A team of Stellenbosch University (SU) medical students embarked during the week of 1 – 8 December 2018, on an ambitious 902km cycle tour from Vioolsdrift at the Namibian border to Cape Agulhas, the most Southern tip of Africa, to raise funds to be dedicated to fellow medical students in need of financial assistance.
“I was in awe when I realized that he would become a healer within the next few years. This kid could be a local doctor, the next big surgeon, he could be saving lives, he could do ground-breaking research. Regardless of where he goes, he would be contributing to the health of our country for the following 50 years. It was this knowledge that moved me and 4 others students to take on 902 kilometres on bicycles, when we found out that some of our peers were experiencing financial exclusion, that hindered this critical stage of development,” – an epiphany Breda Reed, a medical student had one evening, as he sat across his roommate in residence at the University of Stellenbosch.
South Africa has moved to a position where a bigger population of young people, from a more diverse background, have the opportunity to attain a tertiary education in many cases, by bursaries and funds. These funding schemes are limited to covering accommodation, tuition, text books and food allowances. What happens to other personal needs, outside these parameters? It is often the case that students cover basic needs like toiletries, data, transport, and even healthcare costs from their food allowances – meaning that they might not be able to sustain a healthy, balanced lifestyle outside of their academics, and can’t maintain a healthy diet either.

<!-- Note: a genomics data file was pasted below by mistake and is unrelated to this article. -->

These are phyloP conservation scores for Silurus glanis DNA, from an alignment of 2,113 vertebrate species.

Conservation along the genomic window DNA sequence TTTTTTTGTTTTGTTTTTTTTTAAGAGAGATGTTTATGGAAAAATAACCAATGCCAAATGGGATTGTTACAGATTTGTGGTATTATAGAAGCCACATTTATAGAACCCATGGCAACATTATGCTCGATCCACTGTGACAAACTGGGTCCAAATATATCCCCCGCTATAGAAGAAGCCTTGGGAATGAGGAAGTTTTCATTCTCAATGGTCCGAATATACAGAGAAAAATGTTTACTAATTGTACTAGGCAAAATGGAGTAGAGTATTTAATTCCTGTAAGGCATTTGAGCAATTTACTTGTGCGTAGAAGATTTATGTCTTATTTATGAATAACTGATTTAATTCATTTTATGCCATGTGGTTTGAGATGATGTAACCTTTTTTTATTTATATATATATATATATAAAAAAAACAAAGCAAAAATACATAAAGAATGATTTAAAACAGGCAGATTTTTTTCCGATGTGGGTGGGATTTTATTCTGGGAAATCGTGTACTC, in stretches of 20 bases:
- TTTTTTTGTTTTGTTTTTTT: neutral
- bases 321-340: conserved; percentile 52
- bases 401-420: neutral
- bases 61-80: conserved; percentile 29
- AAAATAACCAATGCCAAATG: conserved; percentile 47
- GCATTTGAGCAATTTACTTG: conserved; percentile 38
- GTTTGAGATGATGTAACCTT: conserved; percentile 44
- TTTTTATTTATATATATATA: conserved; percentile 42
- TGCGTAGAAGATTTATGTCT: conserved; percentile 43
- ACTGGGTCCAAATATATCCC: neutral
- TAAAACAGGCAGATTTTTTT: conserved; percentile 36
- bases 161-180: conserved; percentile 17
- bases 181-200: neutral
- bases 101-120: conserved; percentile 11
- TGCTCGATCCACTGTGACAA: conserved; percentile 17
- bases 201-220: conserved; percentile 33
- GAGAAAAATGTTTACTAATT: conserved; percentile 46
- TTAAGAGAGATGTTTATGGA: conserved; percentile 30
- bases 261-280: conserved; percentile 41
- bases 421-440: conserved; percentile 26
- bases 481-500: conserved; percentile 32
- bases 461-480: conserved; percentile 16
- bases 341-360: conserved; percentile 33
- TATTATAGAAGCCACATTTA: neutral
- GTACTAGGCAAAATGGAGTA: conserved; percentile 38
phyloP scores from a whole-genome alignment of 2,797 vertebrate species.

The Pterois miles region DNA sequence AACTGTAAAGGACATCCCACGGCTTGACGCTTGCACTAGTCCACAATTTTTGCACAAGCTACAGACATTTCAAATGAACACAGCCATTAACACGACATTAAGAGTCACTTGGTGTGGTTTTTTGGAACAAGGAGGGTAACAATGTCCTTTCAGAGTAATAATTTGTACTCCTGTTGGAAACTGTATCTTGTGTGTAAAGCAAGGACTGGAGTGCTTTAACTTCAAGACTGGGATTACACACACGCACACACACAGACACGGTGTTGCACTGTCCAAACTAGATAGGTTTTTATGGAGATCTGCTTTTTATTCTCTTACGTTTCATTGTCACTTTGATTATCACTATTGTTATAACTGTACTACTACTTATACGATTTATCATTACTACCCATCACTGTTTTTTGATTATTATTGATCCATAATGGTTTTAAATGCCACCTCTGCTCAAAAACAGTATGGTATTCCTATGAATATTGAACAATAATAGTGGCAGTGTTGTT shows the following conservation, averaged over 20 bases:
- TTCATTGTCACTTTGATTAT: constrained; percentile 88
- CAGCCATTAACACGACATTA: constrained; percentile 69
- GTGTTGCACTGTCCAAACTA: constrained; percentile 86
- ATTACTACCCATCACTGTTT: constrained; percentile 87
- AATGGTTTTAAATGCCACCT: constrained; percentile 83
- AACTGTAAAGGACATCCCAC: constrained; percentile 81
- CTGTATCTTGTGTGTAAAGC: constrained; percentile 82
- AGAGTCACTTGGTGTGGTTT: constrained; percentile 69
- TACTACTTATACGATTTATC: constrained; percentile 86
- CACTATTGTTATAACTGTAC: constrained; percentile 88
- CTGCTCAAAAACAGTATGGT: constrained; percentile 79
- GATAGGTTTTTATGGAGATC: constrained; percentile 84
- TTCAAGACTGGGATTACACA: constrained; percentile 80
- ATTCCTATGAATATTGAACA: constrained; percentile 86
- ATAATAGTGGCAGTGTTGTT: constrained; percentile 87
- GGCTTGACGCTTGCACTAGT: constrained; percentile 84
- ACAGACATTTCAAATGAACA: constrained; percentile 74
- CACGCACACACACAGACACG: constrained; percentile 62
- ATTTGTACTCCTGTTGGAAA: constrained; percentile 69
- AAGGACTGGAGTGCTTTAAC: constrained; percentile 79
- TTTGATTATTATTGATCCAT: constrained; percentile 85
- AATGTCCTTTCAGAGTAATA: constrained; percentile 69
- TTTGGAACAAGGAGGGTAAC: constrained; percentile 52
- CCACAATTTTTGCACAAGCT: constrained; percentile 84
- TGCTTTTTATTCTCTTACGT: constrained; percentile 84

How did amateur cyclists covered a distance of 902km over 8 days?
Breda Reed, Mias Marais, Luke Titus, and Christoff Greyling – all students in medicine and Wonderboy Nkosi, a student in dietetics felt responsible to find a solution for the needs of their fellow students. Except for one of the riders that took part in the half Ironman once, none of the other students had any cycling experience, nor had any cycling skills.
Three of the five cyclists started spinning classes in March which continued until November 2018 as they had no bicycles of their own to train on. Wonderboy and Luke joined them in October when they got onto bikes for the first time. – spinning at 6 in the morning, doing 25km trips twice a week before their first 60km trip on 3 November. “We were training on old ‘verjaarsdag winkel fietse’ with takkies, t-shirts and one red light at around 4 in the morning. Many experienced cyclists quite bluntly expressed their disbelief in our preparation and ability,” Breda said. Prior to the commencement of their journey, they sourced mountain bikes for their trip.
After the second year medical students finished their last exam on 30 November they were ready to go, but some car admin held them back and they only arrived at the border at 02h30 on the 1st of December and started their cycling journey of 118km to Springbok without any sleep, spending around 7 hours on their bicycles at an average speed of 19km/h with long breaks in between – to enjoy the scenery without rushing off to the next destination.